Observations from the UK

What is the role of the MDT in the treatment of cancer patients in the UK? 

Jonathan Ledermann

Jonathan Ledermann UCL Cancer Institute and CR-UK & UCL Cancer Trials Centre, London, UK; ESMO Faculty Member (Gynaecologic Cancer)

In the UK, the role of the MDT is very clearly set out: all patients must have their treatment discussed in a multidisciplinary meeting by a board comprising key members of the clinical management team. The aim is to encourage evidence-based care, discourage or prevent treatments that cannot be clinically or scientifically justified, and ensure that the pathway of care that often involves different health professionals runs smoothly. While this is an admirable aim, it is in reality very expensive and not altogether practical to try to bring these healthcare practitioners together once or twice a week for a tumour board meeting. There is also a need to distinguish between patients with newly diagnosed cancer and those with recurrent disease, for whom management is often not so clear and may not require input from all members of the MDT. Frequently, the treatment approach for these patients is at the discretion of the individual team or institute. In our centre, it is often the medical or clinical oncologists who will discuss the options for patients with recurrent disease, only referring patients for a fuller discussion if required.

Can you describe the role of the oncologist within the MDT?

One of the great things MDTs have done is to encourage adherence to agreed protocols; clinical oncologists—who are trained in radiotherapy and drug administration—and medical oncologists, both of whom generally have a broad knowledge of current management strategies, have been key in helping to achieve this. Also, in our centre, a high proportion of patients are entered into clinical trials, and this tends to fall under the remit of the oncologist. However, while the oncologist's role is important, he or she is by no means the lynchpin. In fact, the MDT in the UK has a rather flat structure—compared with more pyramidal systems operated in some other countries—and this has been really helpful in aiding collaboration between members. One of the MDT members is generally appointed the team leader, but this is more of a managerial/logistical position rather than one of directing treatment decisions. In my area of gynaecology, the team leader is often the surgeon, simply because surgery or biopsy is often the first port of call for the patients we see.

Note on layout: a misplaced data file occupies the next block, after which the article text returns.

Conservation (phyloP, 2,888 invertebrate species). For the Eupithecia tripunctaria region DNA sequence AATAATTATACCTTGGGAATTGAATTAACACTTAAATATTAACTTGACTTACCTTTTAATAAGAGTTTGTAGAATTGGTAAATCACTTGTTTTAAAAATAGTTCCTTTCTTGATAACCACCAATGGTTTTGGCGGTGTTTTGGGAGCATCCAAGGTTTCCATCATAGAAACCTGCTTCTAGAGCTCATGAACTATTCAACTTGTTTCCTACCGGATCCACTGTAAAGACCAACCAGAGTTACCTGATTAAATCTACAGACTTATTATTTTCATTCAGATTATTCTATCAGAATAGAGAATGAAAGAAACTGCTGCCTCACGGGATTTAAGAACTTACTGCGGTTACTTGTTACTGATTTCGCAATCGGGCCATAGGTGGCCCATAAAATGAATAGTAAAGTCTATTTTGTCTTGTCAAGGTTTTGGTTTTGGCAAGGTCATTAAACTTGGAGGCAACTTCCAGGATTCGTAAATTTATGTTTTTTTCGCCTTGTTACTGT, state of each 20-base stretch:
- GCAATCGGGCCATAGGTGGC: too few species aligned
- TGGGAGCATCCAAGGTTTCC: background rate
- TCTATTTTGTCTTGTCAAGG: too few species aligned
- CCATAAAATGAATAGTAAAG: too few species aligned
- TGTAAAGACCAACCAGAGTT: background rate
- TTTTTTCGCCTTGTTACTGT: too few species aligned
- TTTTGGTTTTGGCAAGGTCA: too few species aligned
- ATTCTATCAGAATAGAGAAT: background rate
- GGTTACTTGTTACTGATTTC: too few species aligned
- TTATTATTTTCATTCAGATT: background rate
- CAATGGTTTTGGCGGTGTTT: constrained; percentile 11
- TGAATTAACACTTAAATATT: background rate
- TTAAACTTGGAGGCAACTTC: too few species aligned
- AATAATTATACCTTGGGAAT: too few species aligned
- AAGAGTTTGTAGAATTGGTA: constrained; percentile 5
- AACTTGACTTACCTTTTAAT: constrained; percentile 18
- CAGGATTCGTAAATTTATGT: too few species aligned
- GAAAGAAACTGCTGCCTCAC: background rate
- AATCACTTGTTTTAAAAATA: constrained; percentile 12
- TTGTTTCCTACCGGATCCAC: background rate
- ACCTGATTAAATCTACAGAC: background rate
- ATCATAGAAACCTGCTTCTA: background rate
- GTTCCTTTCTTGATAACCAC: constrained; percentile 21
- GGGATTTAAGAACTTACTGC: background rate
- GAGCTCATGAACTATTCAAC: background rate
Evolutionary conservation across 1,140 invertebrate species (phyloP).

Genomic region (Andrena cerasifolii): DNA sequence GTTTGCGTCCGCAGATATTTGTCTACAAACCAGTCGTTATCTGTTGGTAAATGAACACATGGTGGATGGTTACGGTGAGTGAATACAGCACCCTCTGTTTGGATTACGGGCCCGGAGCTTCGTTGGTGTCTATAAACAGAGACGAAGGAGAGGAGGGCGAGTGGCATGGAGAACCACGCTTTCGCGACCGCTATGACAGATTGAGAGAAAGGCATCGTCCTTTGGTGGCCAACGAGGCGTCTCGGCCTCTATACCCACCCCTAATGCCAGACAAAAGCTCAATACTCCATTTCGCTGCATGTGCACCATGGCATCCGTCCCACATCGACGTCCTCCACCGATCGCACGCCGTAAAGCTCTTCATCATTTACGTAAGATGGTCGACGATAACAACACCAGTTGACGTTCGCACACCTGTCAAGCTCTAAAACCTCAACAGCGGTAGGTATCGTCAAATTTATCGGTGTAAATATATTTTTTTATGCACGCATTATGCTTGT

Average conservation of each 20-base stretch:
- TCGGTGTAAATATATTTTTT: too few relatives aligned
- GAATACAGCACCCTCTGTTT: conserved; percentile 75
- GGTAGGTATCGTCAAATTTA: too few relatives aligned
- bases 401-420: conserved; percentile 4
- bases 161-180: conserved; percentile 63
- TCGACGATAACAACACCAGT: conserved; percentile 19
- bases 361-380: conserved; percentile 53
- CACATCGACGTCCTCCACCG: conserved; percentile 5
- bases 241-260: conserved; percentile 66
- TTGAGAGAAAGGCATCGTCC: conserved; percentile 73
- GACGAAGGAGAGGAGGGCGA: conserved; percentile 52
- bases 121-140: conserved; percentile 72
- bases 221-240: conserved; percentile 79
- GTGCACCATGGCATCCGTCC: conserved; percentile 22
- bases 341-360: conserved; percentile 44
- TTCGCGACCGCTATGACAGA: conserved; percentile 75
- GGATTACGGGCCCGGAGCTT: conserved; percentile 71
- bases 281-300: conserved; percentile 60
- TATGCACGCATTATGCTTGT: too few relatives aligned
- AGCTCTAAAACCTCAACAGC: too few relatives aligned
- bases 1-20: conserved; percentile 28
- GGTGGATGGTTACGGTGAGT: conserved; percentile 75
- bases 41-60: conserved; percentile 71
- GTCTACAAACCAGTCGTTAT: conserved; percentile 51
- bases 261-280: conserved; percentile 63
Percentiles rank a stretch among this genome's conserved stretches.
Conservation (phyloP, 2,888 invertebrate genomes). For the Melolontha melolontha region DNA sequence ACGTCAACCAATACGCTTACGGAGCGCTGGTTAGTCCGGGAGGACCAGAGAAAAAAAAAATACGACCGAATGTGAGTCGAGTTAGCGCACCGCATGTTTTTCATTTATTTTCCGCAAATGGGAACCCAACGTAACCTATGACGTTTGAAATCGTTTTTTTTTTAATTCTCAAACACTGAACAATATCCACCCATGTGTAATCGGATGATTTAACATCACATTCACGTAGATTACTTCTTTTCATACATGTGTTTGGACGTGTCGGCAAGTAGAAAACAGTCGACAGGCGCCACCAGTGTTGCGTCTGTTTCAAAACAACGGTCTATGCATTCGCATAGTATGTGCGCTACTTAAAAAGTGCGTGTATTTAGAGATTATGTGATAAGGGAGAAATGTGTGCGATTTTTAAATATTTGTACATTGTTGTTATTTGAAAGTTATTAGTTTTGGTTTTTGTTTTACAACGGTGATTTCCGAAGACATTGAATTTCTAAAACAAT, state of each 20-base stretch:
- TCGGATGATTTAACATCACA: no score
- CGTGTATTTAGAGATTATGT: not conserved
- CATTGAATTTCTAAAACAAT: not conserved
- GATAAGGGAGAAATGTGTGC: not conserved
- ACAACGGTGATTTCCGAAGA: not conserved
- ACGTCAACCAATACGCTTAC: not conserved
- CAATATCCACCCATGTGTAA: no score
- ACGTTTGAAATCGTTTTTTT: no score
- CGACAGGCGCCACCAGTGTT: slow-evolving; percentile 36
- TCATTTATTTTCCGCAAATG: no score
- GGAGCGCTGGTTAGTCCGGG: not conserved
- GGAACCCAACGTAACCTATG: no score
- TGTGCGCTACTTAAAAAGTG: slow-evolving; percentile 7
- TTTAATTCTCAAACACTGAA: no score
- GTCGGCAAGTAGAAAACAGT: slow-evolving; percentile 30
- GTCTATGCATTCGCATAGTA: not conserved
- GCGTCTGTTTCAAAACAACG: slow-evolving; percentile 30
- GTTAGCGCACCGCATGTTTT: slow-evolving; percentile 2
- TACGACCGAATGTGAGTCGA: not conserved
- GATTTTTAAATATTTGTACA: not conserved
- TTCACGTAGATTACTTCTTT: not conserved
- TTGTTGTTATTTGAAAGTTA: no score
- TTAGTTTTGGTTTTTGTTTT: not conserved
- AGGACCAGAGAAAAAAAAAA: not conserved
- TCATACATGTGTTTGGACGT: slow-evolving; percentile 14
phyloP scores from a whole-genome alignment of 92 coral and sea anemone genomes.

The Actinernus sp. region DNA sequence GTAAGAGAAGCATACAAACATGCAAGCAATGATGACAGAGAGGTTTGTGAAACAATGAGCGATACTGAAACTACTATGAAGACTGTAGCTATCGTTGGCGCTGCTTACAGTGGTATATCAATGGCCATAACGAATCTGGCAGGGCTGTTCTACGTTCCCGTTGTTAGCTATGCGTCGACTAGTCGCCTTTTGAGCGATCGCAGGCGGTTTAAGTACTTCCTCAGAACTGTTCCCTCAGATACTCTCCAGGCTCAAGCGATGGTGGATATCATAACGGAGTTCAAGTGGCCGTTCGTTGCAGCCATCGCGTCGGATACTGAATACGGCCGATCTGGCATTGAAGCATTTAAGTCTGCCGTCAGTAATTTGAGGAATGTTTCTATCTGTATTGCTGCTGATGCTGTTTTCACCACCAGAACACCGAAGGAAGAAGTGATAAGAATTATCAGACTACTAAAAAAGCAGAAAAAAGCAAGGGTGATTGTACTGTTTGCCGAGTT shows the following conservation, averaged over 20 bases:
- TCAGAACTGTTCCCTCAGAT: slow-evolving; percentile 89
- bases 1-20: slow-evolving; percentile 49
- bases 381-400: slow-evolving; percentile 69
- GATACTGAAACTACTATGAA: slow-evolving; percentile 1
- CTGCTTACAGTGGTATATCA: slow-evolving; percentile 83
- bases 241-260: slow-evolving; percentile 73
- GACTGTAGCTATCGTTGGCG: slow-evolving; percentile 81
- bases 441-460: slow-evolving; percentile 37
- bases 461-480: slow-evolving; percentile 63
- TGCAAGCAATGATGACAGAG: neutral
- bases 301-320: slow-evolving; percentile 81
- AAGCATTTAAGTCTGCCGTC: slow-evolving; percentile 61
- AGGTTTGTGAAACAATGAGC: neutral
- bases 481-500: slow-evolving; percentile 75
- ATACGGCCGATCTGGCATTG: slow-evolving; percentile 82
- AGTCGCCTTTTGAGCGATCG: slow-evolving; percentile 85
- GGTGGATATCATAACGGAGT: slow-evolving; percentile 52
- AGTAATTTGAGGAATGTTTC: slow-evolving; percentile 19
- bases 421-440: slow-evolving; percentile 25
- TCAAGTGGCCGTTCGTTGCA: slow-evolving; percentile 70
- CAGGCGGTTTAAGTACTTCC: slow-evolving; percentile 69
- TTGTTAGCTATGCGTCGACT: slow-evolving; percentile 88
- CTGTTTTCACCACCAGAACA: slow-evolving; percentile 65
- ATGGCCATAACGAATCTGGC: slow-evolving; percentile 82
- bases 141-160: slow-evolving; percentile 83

How would you like to see the role of the oncologist develop?

There is no doubt that MDTs have improved patient care. However, in my opinion, there are still quite a few issues to be addressed about the most effective and cost-efficient way to use them. Oncologists need to be trained both in being a part of the team and in critically evaluating the model if we are to find the most efficient ways to run these teams. This is particularly important for the new generation of oncologists who are responsible for shaping care strategies for the future.